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H&M aims to be preferred fashion choice for Indian masses

At a time when most fashion retailers reported slow growth and less footfalls at their stores, H&M India grew by 43 per cent in 2019

twitter-logoAjita Shashidhar | September 4, 2020 | Updated 16:42 IST
H&M aims to be preferred fashion choice for Indian masses

Swedish fashion retailer, H&M, is close to completing five years of operations in India and is already a Rs 1,500-crore business with 47 stores, across 24 cities. Speaking to Business Today, on the sidelines of Retailers Association of India's Retail Leadership Summit 2020 in Mumbai, Janne Einola, CEO and Country Head, H&M, said the fashion retailer's vision is to become the sought-after fashion choice of the average Indian. "We didn't choose only to be present in the metros, we always wanted to be pan-Indian," says Einola. Unlike most global retailers who prefer being present only in the metro markets, almost 50 per cent of H&M stores are in smaller cities such as Ludhiana, Dehradun, Coimbatore, Mysore and Raipur, and it is this strategy that has led to high growth numbers, claims the H&M India head honcho.

At a time when most fashion retailers reported slow growth and less footfalls at their stores, Einola says that H&M India grew by 43 per cent in 2019. He believes that the fashion retailer's strategy of offering great quality products at affordable price points is a perfect fit for the Indian market. "We offer fashion, quality and best prices in a sustainable way. We have not been increasing prices even if there is an inflation. We have also been putting the customer at the centre. We tell our staff to make sure the customer leaves the store with a smile. It is not important for them to transact, but the experience should be so good that they return to our store. This combination has been giving us the position where customers trust us, they know what to expect from the store," he explains.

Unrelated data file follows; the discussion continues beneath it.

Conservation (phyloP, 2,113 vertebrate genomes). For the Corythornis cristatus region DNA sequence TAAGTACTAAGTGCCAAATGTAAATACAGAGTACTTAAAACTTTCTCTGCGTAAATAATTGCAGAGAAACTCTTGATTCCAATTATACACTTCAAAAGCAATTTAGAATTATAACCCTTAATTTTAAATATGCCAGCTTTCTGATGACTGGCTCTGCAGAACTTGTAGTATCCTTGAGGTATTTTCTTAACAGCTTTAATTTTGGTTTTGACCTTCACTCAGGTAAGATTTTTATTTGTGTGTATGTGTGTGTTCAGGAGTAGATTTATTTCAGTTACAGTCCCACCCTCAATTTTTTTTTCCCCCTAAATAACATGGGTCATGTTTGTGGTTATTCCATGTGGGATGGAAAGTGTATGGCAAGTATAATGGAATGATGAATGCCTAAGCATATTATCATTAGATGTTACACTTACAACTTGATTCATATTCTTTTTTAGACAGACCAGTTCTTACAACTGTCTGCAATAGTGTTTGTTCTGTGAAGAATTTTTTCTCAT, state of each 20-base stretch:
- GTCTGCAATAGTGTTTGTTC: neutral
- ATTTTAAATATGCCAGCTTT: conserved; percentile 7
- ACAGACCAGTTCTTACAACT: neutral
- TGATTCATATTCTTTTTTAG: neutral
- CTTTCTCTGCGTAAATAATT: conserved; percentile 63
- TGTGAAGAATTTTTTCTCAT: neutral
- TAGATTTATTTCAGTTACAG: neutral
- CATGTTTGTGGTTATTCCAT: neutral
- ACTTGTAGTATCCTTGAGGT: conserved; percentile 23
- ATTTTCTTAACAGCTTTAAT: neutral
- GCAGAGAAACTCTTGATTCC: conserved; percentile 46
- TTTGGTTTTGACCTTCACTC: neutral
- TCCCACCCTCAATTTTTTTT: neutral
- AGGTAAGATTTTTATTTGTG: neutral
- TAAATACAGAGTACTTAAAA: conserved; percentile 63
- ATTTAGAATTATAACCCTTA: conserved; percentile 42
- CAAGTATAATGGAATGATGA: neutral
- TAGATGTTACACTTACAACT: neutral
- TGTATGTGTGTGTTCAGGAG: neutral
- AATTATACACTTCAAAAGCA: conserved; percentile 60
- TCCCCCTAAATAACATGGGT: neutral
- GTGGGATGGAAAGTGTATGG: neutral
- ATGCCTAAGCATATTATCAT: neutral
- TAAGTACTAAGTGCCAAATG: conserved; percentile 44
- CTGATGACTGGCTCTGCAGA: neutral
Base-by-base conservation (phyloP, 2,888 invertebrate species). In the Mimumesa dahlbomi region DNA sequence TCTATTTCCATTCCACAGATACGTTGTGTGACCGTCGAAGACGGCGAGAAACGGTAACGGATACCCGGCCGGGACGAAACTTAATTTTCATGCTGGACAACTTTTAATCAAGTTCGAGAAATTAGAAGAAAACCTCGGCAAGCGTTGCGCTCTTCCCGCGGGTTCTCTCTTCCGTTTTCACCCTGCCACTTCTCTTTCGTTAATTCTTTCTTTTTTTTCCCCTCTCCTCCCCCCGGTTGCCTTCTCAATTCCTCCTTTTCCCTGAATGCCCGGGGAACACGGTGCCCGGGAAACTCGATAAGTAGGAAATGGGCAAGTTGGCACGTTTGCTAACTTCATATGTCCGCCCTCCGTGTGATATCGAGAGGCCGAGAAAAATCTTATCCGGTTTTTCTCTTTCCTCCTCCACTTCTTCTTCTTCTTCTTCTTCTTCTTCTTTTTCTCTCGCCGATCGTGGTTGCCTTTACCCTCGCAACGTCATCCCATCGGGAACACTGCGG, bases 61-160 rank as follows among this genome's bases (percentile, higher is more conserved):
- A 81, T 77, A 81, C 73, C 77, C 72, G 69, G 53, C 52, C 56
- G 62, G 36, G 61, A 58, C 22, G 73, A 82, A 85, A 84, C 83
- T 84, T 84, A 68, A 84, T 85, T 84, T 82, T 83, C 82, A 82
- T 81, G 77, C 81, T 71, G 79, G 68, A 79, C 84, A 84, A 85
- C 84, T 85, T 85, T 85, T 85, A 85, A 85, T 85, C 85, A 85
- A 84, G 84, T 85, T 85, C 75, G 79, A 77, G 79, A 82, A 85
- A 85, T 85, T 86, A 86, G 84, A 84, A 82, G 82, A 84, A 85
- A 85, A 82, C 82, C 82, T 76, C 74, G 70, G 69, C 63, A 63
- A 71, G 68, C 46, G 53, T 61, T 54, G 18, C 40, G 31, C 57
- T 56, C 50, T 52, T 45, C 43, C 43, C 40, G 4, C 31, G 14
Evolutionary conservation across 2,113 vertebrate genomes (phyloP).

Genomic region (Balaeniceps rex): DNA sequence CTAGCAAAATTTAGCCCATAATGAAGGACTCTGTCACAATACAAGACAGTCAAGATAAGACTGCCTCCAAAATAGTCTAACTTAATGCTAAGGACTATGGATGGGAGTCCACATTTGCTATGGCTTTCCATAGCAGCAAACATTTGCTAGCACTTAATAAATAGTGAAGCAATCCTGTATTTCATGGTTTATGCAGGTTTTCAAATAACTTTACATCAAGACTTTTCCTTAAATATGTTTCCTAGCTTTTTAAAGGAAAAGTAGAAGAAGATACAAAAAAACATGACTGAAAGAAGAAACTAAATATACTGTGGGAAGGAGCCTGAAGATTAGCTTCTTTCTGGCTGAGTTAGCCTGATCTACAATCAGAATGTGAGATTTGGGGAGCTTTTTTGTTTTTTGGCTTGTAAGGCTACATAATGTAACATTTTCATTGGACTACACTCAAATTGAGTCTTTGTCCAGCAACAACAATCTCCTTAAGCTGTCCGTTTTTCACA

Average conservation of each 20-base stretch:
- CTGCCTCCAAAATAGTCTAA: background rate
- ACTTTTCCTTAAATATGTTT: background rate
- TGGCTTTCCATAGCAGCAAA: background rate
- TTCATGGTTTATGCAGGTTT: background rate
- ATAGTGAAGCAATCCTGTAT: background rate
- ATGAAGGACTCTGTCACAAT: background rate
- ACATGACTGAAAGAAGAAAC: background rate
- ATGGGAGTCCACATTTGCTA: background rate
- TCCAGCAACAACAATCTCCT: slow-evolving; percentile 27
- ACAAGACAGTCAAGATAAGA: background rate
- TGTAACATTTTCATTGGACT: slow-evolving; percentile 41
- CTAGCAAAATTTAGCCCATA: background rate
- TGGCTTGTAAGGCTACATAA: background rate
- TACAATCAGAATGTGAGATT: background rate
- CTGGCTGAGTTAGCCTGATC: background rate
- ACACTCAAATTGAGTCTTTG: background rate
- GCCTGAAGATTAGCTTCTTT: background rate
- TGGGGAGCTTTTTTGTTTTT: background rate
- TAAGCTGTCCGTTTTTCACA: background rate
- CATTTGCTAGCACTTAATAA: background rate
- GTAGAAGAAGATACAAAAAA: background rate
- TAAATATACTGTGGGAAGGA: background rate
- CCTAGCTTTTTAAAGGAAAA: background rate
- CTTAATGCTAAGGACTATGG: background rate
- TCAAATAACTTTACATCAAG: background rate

The Swedish retailer has always believed in democratising fashion. So to celebrate its fifth anniversary in India, it is partnering with designer Sabhyasachi Mukherjee for a limited edition collection. "If you walk into a Sabhyasachi store, a dress will cost you lakhs. The Sabhyasachi collection at H&M will be priced much lower. The idea is to surprise Indian consumers and give them access to top fashion labels," says Einola.

Penetrating into the heartlands and reaching out to more and more Indians is certainly a great recipe for growth, but H&M India is not the only one doing it. Retail giants such as Reliance Retail, FBB, Amazon and Myntra are also aggressive in the smaller markets, with some of them getting over 70 per cent of their sale from Tier-2, Tier-3 markets. How does H&M plan to stand out? Einola quickly reverts by saying that retail is all about offering multiple choices to consumers and hence one needs to be omnichannel. "Apart from H&M.com and the H&M stores, we are also available on platforms such as Myntra. The customers should be given the ability to choose where to shop."

Apart from offering good quality fashion at competitive prices, the next phase of H&M's strategy would also see a reasonable amount of technology intervention, which will enable the retailer to personalise for its customers. "However, we will offer personalised solutions only to those customers who ask for personalisation and for that we will need to know them better. We also need to keep in mind that everybody may not want us to know them."

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